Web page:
This past Sunday my wife screamed for me from our upstairs bathroom. I found her on the floor, convulsing in agony, attempting to decide which tile looked the most comfortable to lay on. Minutes later, our boys were packed up and whisked to our sitter. My wife and I rocketed towards the emergency room. Some pain meds, some x-rays, and plenty of doctors’ questions later, Kathy was diagnosed with cholecystitis. Surely this was the work of Red Skull, Circe, or possibly King Shark. Or, you know, the ravages of having a baby six months ago who was all up in that tummy pushing and prodding on various organs.
Over the next three days my wife and I sat around a hospital room perusing daytime television. Amidst paternity tests, minor civil cases revolving around shoddy craftsmanship, and Jeopardy, my mind wandered towards villainy.
For Kathy, her own body was the ne’er-do-well. What she’d largely chalked up to multiple bouts of unlucky food poisoning turned out to be her gallbladder — that nefarious cur — carpet bombing her colon with rocky misiles of doom.
For the denizens of daytime TV, villainy was found in deadbeat dads, crooked landlords, and “I’ll take Potent Potables for $1000, Alex.” Elsewhere in the real world, villainy is found in the acts of terror around the globe. Villainy is found in the unfair treatment of citizens by equally scared and confused police. Villainy is even found in a fluorescent orange bully of women, somehow competing for the most important job in our country like many reality stars who used their heelish tendencies to land themselves in the final spots on their respective TV shows. Apropos, no?
The politicians? Scary, yes. Villains? In real life, not even close. The blowhards, dirt bags, and the writers on Jeopardy? Mean, sure. Villains? Nope. Hell… even my wife’s gallbladder? It was acting out in self-defense.
Funny thing, our bodies. Mine under-produces insulin, and over-produces uric acid. But it’s never purposefully held me hostage or demanded the secrets of the jade monkey.
So often in our fiction, we take these minor malcontents and extrapolate their worst tendencies to create true villains. What separates the fiction from fact typically is the glut of nuance that shades our world from the graphical black and white on the page (or screen, what-have-you). Since the dawn of our narrative prowess, humankind has often simplified the world to make better sense of it. Think back to the rudimentary recitations of history taught to you in grade school. England was mean, the pilgrims sailed across the sea, befriended the native Americans, and poof! America. Never mind the fact that there were political issues, religious issues, and plenty of interpersonal conflict. But it’s hellasimple to call the King of England a villain and then start a revolution.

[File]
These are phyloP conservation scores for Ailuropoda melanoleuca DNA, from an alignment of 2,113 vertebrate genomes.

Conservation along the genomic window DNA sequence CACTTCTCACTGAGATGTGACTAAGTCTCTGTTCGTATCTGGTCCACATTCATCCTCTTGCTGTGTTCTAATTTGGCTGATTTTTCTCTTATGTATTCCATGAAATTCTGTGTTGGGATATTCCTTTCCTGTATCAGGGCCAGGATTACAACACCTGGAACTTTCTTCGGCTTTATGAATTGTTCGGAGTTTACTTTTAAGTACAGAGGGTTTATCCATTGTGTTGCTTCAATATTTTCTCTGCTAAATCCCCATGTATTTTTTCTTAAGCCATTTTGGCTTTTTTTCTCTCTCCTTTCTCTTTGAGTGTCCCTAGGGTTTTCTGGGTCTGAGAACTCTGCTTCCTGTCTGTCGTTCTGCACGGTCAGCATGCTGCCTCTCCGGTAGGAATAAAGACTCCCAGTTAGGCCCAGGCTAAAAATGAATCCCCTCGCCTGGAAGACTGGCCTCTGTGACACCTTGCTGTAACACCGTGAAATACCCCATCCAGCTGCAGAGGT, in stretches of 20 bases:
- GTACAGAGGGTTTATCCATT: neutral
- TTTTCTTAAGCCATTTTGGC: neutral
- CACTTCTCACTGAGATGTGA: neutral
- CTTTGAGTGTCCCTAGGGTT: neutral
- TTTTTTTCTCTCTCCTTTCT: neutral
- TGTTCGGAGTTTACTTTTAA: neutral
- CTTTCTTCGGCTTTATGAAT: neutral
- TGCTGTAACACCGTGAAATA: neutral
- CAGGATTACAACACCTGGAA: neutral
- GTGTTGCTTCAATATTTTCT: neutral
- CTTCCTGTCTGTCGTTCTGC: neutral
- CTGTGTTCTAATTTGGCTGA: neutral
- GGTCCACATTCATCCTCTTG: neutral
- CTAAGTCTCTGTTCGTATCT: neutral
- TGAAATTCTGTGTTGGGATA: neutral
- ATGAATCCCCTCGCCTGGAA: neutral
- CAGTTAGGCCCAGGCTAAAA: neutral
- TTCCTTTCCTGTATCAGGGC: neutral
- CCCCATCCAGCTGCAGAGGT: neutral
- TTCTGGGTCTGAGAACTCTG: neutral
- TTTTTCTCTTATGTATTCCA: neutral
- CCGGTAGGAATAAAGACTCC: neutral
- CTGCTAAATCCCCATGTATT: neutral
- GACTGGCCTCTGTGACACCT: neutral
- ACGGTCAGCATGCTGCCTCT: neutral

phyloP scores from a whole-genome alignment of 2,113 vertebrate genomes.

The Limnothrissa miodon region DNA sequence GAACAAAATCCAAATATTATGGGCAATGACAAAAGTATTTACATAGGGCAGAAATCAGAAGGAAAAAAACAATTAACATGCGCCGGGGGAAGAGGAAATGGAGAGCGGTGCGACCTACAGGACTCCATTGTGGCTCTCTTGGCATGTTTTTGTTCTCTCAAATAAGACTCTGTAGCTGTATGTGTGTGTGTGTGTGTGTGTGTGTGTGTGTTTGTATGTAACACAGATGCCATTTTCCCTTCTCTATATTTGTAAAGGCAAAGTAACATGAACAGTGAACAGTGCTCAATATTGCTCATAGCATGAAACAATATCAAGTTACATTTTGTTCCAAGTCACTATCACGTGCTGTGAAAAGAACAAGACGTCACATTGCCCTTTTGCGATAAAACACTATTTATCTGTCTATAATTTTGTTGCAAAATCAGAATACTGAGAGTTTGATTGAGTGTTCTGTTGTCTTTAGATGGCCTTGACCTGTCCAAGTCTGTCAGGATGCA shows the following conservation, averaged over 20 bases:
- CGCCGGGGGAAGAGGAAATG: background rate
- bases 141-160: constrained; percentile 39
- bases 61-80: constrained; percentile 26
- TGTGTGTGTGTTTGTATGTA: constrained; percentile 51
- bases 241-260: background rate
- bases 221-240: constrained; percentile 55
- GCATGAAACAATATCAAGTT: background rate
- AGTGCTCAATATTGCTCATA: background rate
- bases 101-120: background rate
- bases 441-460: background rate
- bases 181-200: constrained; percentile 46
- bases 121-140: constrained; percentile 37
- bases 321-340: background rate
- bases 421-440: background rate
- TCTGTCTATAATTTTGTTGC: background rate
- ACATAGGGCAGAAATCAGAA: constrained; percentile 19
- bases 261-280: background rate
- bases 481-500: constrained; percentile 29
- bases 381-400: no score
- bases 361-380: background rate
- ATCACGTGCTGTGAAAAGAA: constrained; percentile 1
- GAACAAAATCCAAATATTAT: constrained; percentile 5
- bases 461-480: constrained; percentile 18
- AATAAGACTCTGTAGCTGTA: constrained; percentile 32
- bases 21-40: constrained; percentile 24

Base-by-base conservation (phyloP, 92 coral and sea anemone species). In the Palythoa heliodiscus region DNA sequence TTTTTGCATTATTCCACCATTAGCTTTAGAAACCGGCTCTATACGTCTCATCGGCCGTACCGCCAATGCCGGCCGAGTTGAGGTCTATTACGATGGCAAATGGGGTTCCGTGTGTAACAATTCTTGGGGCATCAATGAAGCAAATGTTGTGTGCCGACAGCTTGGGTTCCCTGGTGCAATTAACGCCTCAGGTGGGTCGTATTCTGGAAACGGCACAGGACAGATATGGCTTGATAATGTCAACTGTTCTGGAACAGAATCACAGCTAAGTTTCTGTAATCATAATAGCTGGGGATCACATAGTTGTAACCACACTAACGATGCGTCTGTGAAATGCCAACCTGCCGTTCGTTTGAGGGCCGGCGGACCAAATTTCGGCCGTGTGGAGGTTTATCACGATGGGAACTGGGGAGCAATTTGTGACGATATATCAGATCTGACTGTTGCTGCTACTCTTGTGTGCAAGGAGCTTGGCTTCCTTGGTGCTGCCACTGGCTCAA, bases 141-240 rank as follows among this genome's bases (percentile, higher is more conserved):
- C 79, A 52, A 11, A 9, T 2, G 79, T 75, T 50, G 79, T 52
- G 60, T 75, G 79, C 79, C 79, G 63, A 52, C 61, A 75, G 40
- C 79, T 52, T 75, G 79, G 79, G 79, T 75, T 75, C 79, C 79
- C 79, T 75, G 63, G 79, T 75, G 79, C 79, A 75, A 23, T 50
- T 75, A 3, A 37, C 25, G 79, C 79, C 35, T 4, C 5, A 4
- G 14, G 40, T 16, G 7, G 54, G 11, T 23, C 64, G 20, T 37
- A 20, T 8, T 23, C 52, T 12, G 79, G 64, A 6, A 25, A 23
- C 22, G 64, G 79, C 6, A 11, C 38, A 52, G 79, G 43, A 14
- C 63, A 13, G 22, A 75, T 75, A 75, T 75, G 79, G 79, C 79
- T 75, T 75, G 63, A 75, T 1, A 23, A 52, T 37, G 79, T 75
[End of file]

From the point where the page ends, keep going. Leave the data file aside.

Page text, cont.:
I believe that villainy exists, but villains do not. There are those amongst us who prey on the weak, who rape, steal, lie, murder, or act only on selfish impulse. But it’s too simply a concept to label someone as solely a villain. It’s too easy a label. Too easy to cast final judgment.
“A man that believes that we should take an eye for an eye… eventually leaves the whole world blind.”
So, retreat then to the pulp paper for your super-villains. The maniacs and eaters of worlds. The corrupt and lost souls who ravage without remorse. Who toy with their fellow man to play a larger game against their arch nemesis. But know that in the real world… nothing is ever that simple. For you see, my wife’s gallbladder is now long gone from her body. But that’s not to say her appendix isn’t scheming against her, while you read this very sentence.
(Editor’s Note: our dear friend Kathy Fishman, we’re happy to say, is back home and recovering nicely, surrounded by two small boys and a confused but doting larger boy who produces comic books.)